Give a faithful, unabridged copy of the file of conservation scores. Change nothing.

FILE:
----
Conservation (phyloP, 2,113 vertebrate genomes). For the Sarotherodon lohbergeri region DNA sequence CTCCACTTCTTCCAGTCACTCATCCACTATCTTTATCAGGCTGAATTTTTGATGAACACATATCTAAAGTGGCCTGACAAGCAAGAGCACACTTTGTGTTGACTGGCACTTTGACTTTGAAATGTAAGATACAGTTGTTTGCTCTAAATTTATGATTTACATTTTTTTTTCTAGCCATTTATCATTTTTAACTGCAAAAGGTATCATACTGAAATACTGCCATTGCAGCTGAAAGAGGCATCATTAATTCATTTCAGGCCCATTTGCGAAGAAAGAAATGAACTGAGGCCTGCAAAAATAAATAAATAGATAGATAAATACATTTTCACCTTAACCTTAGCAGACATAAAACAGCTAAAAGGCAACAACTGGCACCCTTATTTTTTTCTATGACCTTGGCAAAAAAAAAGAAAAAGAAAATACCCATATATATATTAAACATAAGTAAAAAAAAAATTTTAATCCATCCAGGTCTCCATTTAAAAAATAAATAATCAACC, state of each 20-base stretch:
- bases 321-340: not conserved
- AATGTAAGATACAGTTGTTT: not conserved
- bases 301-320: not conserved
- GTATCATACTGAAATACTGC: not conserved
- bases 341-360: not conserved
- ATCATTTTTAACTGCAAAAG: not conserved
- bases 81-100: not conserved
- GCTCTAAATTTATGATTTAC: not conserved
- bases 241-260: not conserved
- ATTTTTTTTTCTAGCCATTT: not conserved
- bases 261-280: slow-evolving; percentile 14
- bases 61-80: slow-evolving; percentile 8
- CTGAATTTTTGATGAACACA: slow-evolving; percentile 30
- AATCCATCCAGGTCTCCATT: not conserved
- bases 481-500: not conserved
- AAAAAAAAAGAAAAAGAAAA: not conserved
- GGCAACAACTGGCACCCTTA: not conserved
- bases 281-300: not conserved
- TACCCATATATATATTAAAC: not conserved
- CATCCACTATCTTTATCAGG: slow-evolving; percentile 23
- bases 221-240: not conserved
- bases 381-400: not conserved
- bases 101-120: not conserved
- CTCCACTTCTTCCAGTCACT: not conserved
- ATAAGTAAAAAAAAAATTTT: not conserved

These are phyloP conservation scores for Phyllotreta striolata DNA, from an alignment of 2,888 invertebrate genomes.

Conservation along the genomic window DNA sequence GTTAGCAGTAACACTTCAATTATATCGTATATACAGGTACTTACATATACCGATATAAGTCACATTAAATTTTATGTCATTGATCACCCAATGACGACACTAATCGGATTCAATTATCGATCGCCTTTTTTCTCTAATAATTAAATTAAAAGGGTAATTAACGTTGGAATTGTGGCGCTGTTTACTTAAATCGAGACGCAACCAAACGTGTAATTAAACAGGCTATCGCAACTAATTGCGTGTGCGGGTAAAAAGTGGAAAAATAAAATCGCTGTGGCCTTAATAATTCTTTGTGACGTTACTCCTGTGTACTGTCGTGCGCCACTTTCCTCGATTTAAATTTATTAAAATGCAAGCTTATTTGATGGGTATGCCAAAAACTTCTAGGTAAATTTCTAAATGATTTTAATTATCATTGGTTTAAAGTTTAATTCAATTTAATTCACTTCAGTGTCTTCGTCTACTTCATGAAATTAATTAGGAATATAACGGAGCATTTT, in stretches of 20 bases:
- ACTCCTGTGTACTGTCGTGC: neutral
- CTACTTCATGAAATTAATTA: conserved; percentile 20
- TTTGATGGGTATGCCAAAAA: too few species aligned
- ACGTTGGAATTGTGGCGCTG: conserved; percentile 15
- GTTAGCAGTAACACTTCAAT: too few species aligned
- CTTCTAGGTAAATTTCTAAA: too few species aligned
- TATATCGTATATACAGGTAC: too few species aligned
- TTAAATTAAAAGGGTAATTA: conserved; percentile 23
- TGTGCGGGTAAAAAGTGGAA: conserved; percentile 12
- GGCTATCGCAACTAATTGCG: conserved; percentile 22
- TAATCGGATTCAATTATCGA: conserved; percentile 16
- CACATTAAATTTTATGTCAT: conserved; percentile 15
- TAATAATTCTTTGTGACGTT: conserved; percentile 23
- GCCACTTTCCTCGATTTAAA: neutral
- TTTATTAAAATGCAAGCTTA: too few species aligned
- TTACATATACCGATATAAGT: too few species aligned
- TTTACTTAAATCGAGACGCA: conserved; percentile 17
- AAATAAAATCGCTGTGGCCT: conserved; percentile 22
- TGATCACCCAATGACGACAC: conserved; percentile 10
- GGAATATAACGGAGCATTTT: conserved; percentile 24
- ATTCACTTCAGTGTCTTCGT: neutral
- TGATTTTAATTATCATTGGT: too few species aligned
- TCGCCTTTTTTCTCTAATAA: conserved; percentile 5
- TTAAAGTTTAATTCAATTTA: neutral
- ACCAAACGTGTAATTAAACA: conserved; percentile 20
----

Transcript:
Conservation (phyloP, 2,113 vertebrate genomes). For the Sarotherodon lohbergeri region DNA sequence CTCCACTTCTTCCAGTCACTCATCCACTATCTTTATCAGGCTGAATTTTTGATGAACACATATCTAAAGTGGCCTGACAAGCAAGAGCACACTTTGTGTTGACTGGCACTTTGACTTTGAAATGTAAGATACAGTTGTTTGCTCTAAATTTATGATTTACATTTTTTTTTCTAGCCATTTATCATTTTTAACTGCAAAAGGTATCATACTGAAATACTGCCATTGCAGCTGAAAGAGGCATCATTAATTCATTTCAGGCCCATTTGCGAAGAAAGAAATGAACTGAGGCCTGCAAAAATAAATAAATAGATAGATAAATACATTTTCACCTTAACCTTAGCAGACATAAAACAGCTAAAAGGCAACAACTGGCACCCTTATTTTTTTCTATGACCTTGGCAAAAAAAAAGAAAAAGAAAATACCCATATATATATTAAACATAAGTAAAAAAAAAATTTTAATCCATCCAGGTCTCCATTTAAAAAATAAATAATCAACC, state of each 20-base stretch:
- bases 321-340: not conserved
- AATGTAAGATACAGTTGTTT: not conserved
- bases 301-320: not conserved
- GTATCATACTGAAATACTGC: not conserved
- bases 341-360: not conserved
- ATCATTTTTAACTGCAAAAG: not conserved
- bases 81-100: not conserved
- GCTCTAAATTTATGATTTAC: not conserved
- bases 241-260: not conserved
- ATTTTTTTTTCTAGCCATTT: not conserved
- bases 261-280: slow-evolving; percentile 14
- bases 61-80: slow-evolving; percentile 8
- CTGAATTTTTGATGAACACA: slow-evolving; percentile 30
- AATCCATCCAGGTCTCCATT: not conserved
- bases 481-500: not conserved
- AAAAAAAAAGAAAAAGAAAA: not conserved
- GGCAACAACTGGCACCCTTA: not conserved
- bases 281-300: not conserved
- TACCCATATATATATTAAAC: not conserved
- CATCCACTATCTTTATCAGG: slow-evolving; percentile 23
- bases 221-240: not conserved
- bases 381-400: not conserved
- bases 101-120: not conserved
- CTCCACTTCTTCCAGTCACT: not conserved
- ATAAGTAAAAAAAAAATTTT: not conserved

These are phyloP conservation scores for Phyllotreta striolata DNA, from an alignment of 2,888 invertebrate genomes.

Conservation along the genomic window DNA sequence GTTAGCAGTAACACTTCAATTATATCGTATATACAGGTACTTACATATACCGATATAAGTCACATTAAATTTTATGTCATTGATCACCCAATGACGACACTAATCGGATTCAATTATCGATCGCCTTTTTTCTCTAATAATTAAATTAAAAGGGTAATTAACGTTGGAATTGTGGCGCTGTTTACTTAAATCGAGACGCAACCAAACGTGTAATTAAACAGGCTATCGCAACTAATTGCGTGTGCGGGTAAAAAGTGGAAAAATAAAATCGCTGTGGCCTTAATAATTCTTTGTGACGTTACTCCTGTGTACTGTCGTGCGCCACTTTCCTCGATTTAAATTTATTAAAATGCAAGCTTATTTGATGGGTATGCCAAAAACTTCTAGGTAAATTTCTAAATGATTTTAATTATCATTGGTTTAAAGTTTAATTCAATTTAATTCACTTCAGTGTCTTCGTCTACTTCATGAAATTAATTAGGAATATAACGGAGCATTTT, in stretches of 20 bases:
- ACTCCTGTGTACTGTCGTGC: neutral
- CTACTTCATGAAATTAATTA: conserved; percentile 20
- TTTGATGGGTATGCCAAAAA: too few species aligned
- ACGTTGGAATTGTGGCGCTG: conserved; percentile 15
- GTTAGCAGTAACACTTCAAT: too few species aligned
- CTTCTAGGTAAATTTCTAAA: too few species aligned
- TATATCGTATATACAGGTAC: too few species aligned
- TTAAATTAAAAGGGTAATTA: conserved; percentile 23
- TGTGCGGGTAAAAAGTGGAA: conserved; percentile 12
- GGCTATCGCAACTAATTGCG: conserved; percentile 22
- TAATCGGATTCAATTATCGA: conserved; percentile 16
- CACATTAAATTTTATGTCAT: conserved; percentile 15
- TAATAATTCTTTGTGACGTT: conserved; percentile 23
- GCCACTTTCCTCGATTTAAA: neutral
- TTTATTAAAATGCAAGCTTA: too few species aligned
- TTACATATACCGATATAAGT: too few species aligned
- TTTACTTAAATCGAGACGCA: conserved; percentile 17
- AAATAAAATCGCTGTGGCCT: conserved; percentile 22
- TGATCACCCAATGACGACAC: conserved; percentile 10
- GGAATATAACGGAGCATTTT: conserved; percentile 24
- ATTCACTTCAGTGTCTTCGT: neutral
- TGATTTTAATTATCATTGGT: too few species aligned
- TCGCCTTTTTTCTCTAATAA: conserved; percentile 5
- TTAAAGTTTAATTCAATTTA: neutral
- ACCAAACGTGTAATTAAACA: conserved; percentile 20